Creative Activity: Exquisite Corpse Drawing

 Example of an Exquisite Corpse Drawing

Example of an Exquisite Corpse Drawing

I frequently receive requests for creative activities so I thought I’d attempt to post one creative activity I use with clients (and myself!) once a week to inspire the rest of you to get out and create.

Today’s activity is called “Exquisite Corpse Drawing.” I can’t remember how I learned about this activity but it’s awesome! Also for the longest time I didn’t know how it got its name but recently I got a history lesson so now I do. Apparently Surrealist artists played it as a parlor game, calling it Cadavre Exquis (Exquisite Corpse). Why exactly this name I still don’t know but I’m into it.

“Exquisite Corpse Drawing (I just love saying its name!)” is a group game, typically with four players. Each participant receives a letter-sized blank sheet of paper (color doesn’t matter) and folds it into four equal section.

Everyone then draws a head of some sort (animal, human, extraterrestrial, whatever, anything you can imagine) on the sheet of paper, folds the paper over to mostly conceal their contribution (leave a little showing so the next participant has something to go off of), and passes it onto the next participant.

The next participant then draws an upper torso (again human, animal, inanimate object, whatever the heck you want), folds the paper over leaving a tiny bit of the drawing exposed, and passes it to the third person.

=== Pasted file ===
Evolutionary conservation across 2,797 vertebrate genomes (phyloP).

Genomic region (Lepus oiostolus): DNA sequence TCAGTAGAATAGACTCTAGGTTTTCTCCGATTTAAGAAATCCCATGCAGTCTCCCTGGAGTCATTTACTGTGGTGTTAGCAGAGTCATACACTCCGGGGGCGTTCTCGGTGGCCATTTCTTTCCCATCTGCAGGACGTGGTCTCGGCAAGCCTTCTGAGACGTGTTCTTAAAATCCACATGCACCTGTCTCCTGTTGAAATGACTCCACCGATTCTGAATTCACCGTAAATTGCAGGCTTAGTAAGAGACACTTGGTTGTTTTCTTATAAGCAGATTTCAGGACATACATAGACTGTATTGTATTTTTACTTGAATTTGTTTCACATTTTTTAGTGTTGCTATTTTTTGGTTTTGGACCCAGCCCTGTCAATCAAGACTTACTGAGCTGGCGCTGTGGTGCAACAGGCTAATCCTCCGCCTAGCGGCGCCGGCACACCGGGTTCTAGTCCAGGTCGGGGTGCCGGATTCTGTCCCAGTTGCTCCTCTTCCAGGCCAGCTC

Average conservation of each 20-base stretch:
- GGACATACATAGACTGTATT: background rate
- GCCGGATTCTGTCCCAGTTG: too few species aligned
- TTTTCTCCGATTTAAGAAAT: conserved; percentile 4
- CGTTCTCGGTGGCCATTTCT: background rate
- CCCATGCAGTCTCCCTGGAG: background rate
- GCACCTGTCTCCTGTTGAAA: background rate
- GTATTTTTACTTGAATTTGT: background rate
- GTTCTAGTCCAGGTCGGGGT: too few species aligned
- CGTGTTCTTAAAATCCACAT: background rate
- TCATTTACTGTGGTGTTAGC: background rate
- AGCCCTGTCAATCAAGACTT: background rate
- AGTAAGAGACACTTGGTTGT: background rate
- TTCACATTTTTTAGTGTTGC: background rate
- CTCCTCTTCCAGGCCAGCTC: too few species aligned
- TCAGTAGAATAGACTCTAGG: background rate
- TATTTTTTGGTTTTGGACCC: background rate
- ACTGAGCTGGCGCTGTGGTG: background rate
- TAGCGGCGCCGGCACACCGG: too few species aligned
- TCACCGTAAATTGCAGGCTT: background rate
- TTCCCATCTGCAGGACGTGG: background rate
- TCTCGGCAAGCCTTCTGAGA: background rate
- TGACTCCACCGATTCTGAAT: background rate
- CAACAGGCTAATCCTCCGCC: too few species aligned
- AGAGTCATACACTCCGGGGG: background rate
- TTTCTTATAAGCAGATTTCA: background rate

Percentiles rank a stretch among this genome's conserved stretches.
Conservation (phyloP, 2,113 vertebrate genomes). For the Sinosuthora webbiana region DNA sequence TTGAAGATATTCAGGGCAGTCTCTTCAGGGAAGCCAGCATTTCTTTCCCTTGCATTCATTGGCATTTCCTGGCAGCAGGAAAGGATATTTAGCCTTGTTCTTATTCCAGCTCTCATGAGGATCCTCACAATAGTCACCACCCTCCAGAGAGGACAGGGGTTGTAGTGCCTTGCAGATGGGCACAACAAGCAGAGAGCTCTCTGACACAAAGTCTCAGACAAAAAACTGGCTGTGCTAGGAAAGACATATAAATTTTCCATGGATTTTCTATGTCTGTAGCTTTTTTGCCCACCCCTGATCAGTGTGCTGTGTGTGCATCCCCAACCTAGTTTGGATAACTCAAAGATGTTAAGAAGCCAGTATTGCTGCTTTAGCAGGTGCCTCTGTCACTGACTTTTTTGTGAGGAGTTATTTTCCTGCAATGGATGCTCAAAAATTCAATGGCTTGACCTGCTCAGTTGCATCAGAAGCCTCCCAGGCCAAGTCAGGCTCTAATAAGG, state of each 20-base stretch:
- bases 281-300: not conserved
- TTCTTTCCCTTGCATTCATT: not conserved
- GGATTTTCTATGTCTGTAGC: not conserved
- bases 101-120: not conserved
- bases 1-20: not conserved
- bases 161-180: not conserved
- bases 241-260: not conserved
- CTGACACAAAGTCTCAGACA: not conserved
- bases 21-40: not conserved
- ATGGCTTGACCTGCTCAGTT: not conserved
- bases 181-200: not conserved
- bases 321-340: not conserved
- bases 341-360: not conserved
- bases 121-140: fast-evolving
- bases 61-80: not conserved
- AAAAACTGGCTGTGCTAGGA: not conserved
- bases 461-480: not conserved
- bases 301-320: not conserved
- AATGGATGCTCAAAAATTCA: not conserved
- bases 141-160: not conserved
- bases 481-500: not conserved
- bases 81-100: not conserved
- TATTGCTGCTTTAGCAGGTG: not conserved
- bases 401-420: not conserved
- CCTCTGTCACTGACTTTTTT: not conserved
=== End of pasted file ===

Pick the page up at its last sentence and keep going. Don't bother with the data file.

That person then draws the lower torso, folds it over leaving a bit exposed, and passes it to the fourth, and final person.

The final person draws some feet or some sort of conclusion to the drawing (fins, skateboard, whatever is on the bottom of something, get creative) and then reveals what was drawn. This always, always, ALWAYS causes the group to break out into fits of giggles. And I’ve done this activity with all ages in any setting you can think of (even jail), always with the same response.

Variations:

Instead of drawing you could also paste images from magazines.  

If you have more than four participants you can simply work it like a round robin with everyone drawing, folding, and passing for four rounds.

And play it over and over and over. You'll never get sick of it! Okay, maybe you will at some point but give it a few rounds.

I’m a big fan of this activity for a few reasons.

It’s a great, non-cheesy ice breaker and we all know how hard it is to find one of those. And like I said before it works with any group. Every time I use it, it’s a big hit.

Along those same lines, it encourages collaboration through genuine connection. Whether you’ve just met or are BFFs, this game often shows one another a different, lighter, goofy side of people, which is helpful in letting our guard down and letting others in. There’s often a trust that develops that lasts beyond this one game.

Also, it helps people get out of their comfort zone and draw without shame. It can be really difficult to get people who don’t consider themselves to be artists to artistically express themselves due to fear and shame around their abilities. But when you create art in a fun, silly  way, people let their inhibitions go and often rediscover how much they once enjoyed art.

So grab some friends, co-workers, cellmates and get to drawing your exquisite corpses!